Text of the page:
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March 30, 2016

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Puzzling over Five-Colour-Tutors in Modern

When I started playing modern my intention was to own a single deck and just play it forever. It started with Living End, but it wasn’t long before I started acquiring cards for other decks and my collection grew to include Black/White Tokens, Skred Red, and Black/Green Infect. With the one-deck-dream down in flames, I went to the polar opposite of collecting more modern decks than I could ever realistically play let alone master. Something unusual won an online event? And I can complete it for $10-20 in cards? Sign me up! This winning strategy has left me with powerhouse decks like Undying Pongify, Boros Stax, Skred Swans, and BW avatars for those days when I just don’t feel up to playing my Tarmogoyfs or Snapcaster Mages. My most recent indulgence in the never-ending saga of tier-three-jank is based on perceived synergy between these two cards:

 

They’re both multicolour! They both tutor! The list below went 5-0 in a Magic Online Event! And lo and behold I was just a Mangara of Corondor and some commons short of said list, so of course I had to have it:

Crazy 5C Tutor Brew

Creatures (27)
Acidic Slime
Arbor Elf
Birds of Paradise
Deceiver Exarch
Eternal Witness
Glen Elendra Archmage
Obstinate Baloth
Restoration Angel
Sea Gate Oracle
Sylvan Caryatid
Village Bell-Ringer
Wall of Omens
Glissa, the Traitor
Kiki-Jiki, Mirror Breaker
Mangara of Corondor

Spells (13)
Dimir Signet
Utopia Sprawl
Bring to Light
Glittering Wish
Primal Command

Lands (20)
Forest
Mountain
Plains
Breeding Pool
Overgrown Tomb
Stomping Ground
Temple Garden
Windswept Heath
Wooded Foothills

Sideboard (15)
Bounding Krasis
Izzet Staticaster
Rhox War Monk
Sin Collector
Fracturing Gust
Kolaghan’s Command
Sigarda, Host of Herons
Xenagos, the Reveler
Bring to Light
Crumble to Dust
Maelstrom Pulse
Safewright Quest
Slaughter Games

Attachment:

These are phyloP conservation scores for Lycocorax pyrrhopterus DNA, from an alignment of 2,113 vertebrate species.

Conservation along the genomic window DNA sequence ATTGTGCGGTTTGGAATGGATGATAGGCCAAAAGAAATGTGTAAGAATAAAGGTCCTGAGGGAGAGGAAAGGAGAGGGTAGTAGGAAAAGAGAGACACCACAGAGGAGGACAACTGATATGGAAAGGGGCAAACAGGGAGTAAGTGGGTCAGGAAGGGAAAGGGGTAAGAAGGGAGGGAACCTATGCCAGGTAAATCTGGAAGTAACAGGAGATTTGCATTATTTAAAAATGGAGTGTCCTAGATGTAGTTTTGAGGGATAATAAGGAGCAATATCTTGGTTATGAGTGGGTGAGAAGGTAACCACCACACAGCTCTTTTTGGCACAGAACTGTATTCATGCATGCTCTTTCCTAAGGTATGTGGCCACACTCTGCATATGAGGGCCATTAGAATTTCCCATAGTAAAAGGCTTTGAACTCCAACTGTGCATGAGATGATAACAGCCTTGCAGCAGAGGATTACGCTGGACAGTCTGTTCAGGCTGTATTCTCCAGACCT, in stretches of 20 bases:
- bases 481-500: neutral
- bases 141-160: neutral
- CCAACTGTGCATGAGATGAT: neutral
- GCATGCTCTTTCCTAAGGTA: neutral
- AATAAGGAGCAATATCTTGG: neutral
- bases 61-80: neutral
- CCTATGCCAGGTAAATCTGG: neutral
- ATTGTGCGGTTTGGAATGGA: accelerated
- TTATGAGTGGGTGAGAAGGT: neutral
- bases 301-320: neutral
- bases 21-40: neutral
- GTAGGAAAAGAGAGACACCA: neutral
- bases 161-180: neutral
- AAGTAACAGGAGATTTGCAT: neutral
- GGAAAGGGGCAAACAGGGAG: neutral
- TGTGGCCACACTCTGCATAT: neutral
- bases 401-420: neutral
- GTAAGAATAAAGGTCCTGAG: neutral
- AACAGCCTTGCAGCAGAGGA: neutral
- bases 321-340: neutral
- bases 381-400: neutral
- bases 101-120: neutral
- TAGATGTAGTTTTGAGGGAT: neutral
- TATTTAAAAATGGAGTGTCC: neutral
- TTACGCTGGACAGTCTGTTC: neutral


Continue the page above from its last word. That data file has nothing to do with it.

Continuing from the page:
Supreme Verdict
Void

What is this pile? I had no idea, but the chance to play Void, Mangara of Corondor, Safewright Quest, and Xenagos, the Reveler together in some kind of semi-competitive Modern deck was just too good to pass up. I made one tweak – replacing the Glissa, the Traitor for a Baneslayer Angel, but otherwise kept to the list.

At its core I surmise this is a Kiki-Jiki, Mirror Breaker combo deck where Bring to Light acts as additional copies of everyone’s favourite five mana 2/2. But from there it spirals into a bit of a toolbox deck where either Bring to Light or Glittering Wish can find various situationally powerful cards. But what is Xenagos, the Reveler for? Why do I have Safewright Quest in the sideboard? And how does anyone justify a single copy of a Sea Gate Oracle or Sylvan Caryatid? As a truly rogue build there were no primers or guides to explain these things – so it has been a long series of trial and error to try and unravel the mystery.

My biggest question really goes to the mana base. Five colour decks are easily workable in modern with fetchlands and shocklands – but you don’t generally make every single one of them green. I assume this was done to improve the consistency of Arbor Elf and Utopia Sprawl, but I found it caused more consistency issues than it solved. It is difficult if not outright impossible to choose the correct land to fetch or colour to name with Utopia Sprawl in the early game, as you won’t know whether it’s more important to prepare to cast a fully converged Bring to Light, pull a Supreme Verdict out of the sideboard, or hardcast a Kiki-Jiki. Also, while I do believe that the Elf-Sprawl engine belongs in more decks, I don’t believe this is one of them. A dream scenario of turn one Arbor Elf, turn two Utopia Sprawl leads to an “explosive” turn two Restoration Angel here – which is pretty bad upside to an otherwise amazing opening sequence. Going forward I’d mix up the shocklands more and look at a different suite of mana dorks.

The next question is how the deck compares to similar strategies. I like a strange-looking deck as much as the next brewmaster, but I prefer it to do something patently unusual rather than being “Jund with Sprouting Thrinax”. So if this is a Kiki-Jiki toolbox deck, why am I playing it over the proven Chord of Calling version? This deck has a more versatile toolbox including access to cards like Slaughter Games and Fracturing Gust (in game one via Glittering Wish no less!), but it tutors at sorcery speed where Chord tutors at instant speed. Between that and the loss of Convoke synergy with things like Wall of Omens the advantage clearly goes to the Chord version.